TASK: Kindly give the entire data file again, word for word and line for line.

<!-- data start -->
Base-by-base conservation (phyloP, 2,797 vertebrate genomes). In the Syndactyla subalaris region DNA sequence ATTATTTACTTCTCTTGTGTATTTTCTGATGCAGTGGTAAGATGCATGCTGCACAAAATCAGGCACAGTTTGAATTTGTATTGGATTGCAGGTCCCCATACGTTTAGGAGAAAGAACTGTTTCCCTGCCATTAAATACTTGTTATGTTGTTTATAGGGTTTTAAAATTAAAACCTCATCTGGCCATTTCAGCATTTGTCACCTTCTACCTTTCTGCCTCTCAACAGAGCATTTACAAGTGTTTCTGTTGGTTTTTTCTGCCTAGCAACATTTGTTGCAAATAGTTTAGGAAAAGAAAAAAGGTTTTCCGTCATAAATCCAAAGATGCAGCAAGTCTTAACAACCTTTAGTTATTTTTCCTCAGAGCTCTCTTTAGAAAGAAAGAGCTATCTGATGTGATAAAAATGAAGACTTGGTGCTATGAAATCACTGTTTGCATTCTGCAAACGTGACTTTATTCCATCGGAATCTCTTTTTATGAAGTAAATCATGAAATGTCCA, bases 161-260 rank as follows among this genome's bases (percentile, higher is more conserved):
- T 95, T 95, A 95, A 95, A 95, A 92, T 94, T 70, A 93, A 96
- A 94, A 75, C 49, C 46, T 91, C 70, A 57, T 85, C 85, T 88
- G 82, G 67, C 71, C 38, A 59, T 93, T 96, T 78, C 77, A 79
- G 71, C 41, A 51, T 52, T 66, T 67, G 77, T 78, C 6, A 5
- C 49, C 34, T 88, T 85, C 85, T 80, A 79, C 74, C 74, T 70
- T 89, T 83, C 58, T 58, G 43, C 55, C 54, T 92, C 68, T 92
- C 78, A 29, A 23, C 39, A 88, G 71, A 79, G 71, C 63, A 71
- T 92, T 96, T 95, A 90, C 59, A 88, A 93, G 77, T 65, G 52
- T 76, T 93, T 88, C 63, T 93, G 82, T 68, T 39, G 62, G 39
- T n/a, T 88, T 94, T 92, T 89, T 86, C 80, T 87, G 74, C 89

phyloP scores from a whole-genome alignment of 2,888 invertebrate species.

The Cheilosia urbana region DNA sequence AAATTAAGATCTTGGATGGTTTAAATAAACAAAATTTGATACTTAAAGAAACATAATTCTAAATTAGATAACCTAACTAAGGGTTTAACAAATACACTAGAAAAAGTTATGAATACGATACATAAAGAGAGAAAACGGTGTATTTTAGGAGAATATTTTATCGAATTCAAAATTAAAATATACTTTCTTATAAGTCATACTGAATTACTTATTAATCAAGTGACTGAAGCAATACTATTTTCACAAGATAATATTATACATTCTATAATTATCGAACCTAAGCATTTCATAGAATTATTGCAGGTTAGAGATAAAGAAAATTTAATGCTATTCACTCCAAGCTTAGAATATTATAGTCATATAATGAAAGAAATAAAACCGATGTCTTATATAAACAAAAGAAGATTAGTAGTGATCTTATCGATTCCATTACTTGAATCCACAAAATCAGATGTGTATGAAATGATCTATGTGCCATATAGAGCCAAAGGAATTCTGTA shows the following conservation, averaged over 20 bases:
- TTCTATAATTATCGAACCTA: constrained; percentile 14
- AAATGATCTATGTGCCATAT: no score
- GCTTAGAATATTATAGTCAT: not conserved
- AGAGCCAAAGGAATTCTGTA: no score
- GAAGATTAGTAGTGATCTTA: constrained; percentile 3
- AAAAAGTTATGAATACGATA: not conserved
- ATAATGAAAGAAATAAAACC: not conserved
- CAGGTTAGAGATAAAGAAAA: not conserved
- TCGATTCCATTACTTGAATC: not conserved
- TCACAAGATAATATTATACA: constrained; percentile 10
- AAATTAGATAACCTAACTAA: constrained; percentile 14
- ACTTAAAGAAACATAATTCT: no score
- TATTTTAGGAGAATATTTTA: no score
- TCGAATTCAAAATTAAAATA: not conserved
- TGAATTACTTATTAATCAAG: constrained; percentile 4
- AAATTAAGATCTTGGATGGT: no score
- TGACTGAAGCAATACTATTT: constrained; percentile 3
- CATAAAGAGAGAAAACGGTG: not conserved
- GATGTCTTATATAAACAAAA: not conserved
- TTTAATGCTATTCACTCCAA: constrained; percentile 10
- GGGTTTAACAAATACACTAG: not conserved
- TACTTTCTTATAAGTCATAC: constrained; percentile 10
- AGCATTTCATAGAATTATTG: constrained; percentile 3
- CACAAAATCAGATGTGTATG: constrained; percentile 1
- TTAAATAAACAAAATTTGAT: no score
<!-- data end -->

Base-by-base conservation (phyloP, 2,797 vertebrate genomes). In the Syndactyla subalaris region DNA sequence ATTATTTACTTCTCTTGTGTATTTTCTGATGCAGTGGTAAGATGCATGCTGCACAAAATCAGGCACAGTTTGAATTTGTATTGGATTGCAGGTCCCCATACGTTTAGGAGAAAGAACTGTTTCCCTGCCATTAAATACTTGTTATGTTGTTTATAGGGTTTTAAAATTAAAACCTCATCTGGCCATTTCAGCATTTGTCACCTTCTACCTTTCTGCCTCTCAACAGAGCATTTACAAGTGTTTCTGTTGGTTTTTTCTGCCTAGCAACATTTGTTGCAAATAGTTTAGGAAAAGAAAAAAGGTTTTCCGTCATAAATCCAAAGATGCAGCAAGTCTTAACAACCTTTAGTTATTTTTCCTCAGAGCTCTCTTTAGAAAGAAAGAGCTATCTGATGTGATAAAAATGAAGACTTGGTGCTATGAAATCACTGTTTGCATTCTGCAAACGTGACTTTATTCCATCGGAATCTCTTTTTATGAAGTAAATCATGAAATGTCCA, bases 161-260 rank as follows among this genome's bases (percentile, higher is more conserved):
- T 95, T 95, A 95, A 95, A 95, A 92, T 94, T 70, A 93, A 96
- A 94, A 75, C 49, C 46, T 91, C 70, A 57, T 85, C 85, T 88
- G 82, G 67, C 71, C 38, A 59, T 93, T 96, T 78, C 77, A 79
- G 71, C 41, A 51, T 52, T 66, T 67, G 77, T 78, C 6, A 5
- C 49, C 34, T 88, T 85, C 85, T 80, A 79, C 74, C 74, T 70
- T 89, T 83, C 58, T 58, G 43, C 55, C 54, T 92, C 68, T 92
- C 78, A 29, A 23, C 39, A 88, G 71, A 79, G 71, C 63, A 71
- T 92, T 96, T 95, A 90, C 59, A 88, A 93, G 77, T 65, G 52
- T 76, T 93, T 88, C 63, T 93, G 82, T 68, T 39, G 62, G 39
- T n/a, T 88, T 94, T 92, T 89, T 86, C 80, T 87, G 74, C 89

phyloP scores from a whole-genome alignment of 2,888 invertebrate species.

The Cheilosia urbana region DNA sequence AAATTAAGATCTTGGATGGTTTAAATAAACAAAATTTGATACTTAAAGAAACATAATTCTAAATTAGATAACCTAACTAAGGGTTTAACAAATACACTAGAAAAAGTTATGAATACGATACATAAAGAGAGAAAACGGTGTATTTTAGGAGAATATTTTATCGAATTCAAAATTAAAATATACTTTCTTATAAGTCATACTGAATTACTTATTAATCAAGTGACTGAAGCAATACTATTTTCACAAGATAATATTATACATTCTATAATTATCGAACCTAAGCATTTCATAGAATTATTGCAGGTTAGAGATAAAGAAAATTTAATGCTATTCACTCCAAGCTTAGAATATTATAGTCATATAATGAAAGAAATAAAACCGATGTCTTATATAAACAAAAGAAGATTAGTAGTGATCTTATCGATTCCATTACTTGAATCCACAAAATCAGATGTGTATGAAATGATCTATGTGCCATATAGAGCCAAAGGAATTCTGTA shows the following conservation, averaged over 20 bases:
- TTCTATAATTATCGAACCTA: constrained; percentile 14
- AAATGATCTATGTGCCATAT: no score
- GCTTAGAATATTATAGTCAT: not conserved
- AGAGCCAAAGGAATTCTGTA: no score
- GAAGATTAGTAGTGATCTTA: constrained; percentile 3
- AAAAAGTTATGAATACGATA: not conserved
- ATAATGAAAGAAATAAAACC: not conserved
- CAGGTTAGAGATAAAGAAAA: not conserved
- TCGATTCCATTACTTGAATC: not conserved
- TCACAAGATAATATTATACA: constrained; percentile 10
- AAATTAGATAACCTAACTAA: constrained; percentile 14
- ACTTAAAGAAACATAATTCT: no score
- TATTTTAGGAGAATATTTTA: no score
- TCGAATTCAAAATTAAAATA: not conserved
- TGAATTACTTATTAATCAAG: constrained; percentile 4
- AAATTAAGATCTTGGATGGT: no score
- TGACTGAAGCAATACTATTT: constrained; percentile 3
- CATAAAGAGAGAAAACGGTG: not conserved
- GATGTCTTATATAAACAAAA: not conserved
- TTTAATGCTATTCACTCCAA: constrained; percentile 10
- GGGTTTAACAAATACACTAG: not conserved
- TACTTTCTTATAAGTCATAC: constrained; percentile 10
- AGCATTTCATAGAATTATTG: constrained; percentile 3
- CACAAAATCAGATGTGTATG: constrained; percentile 1
- TTAAATAAACAAAATTTGAT: no score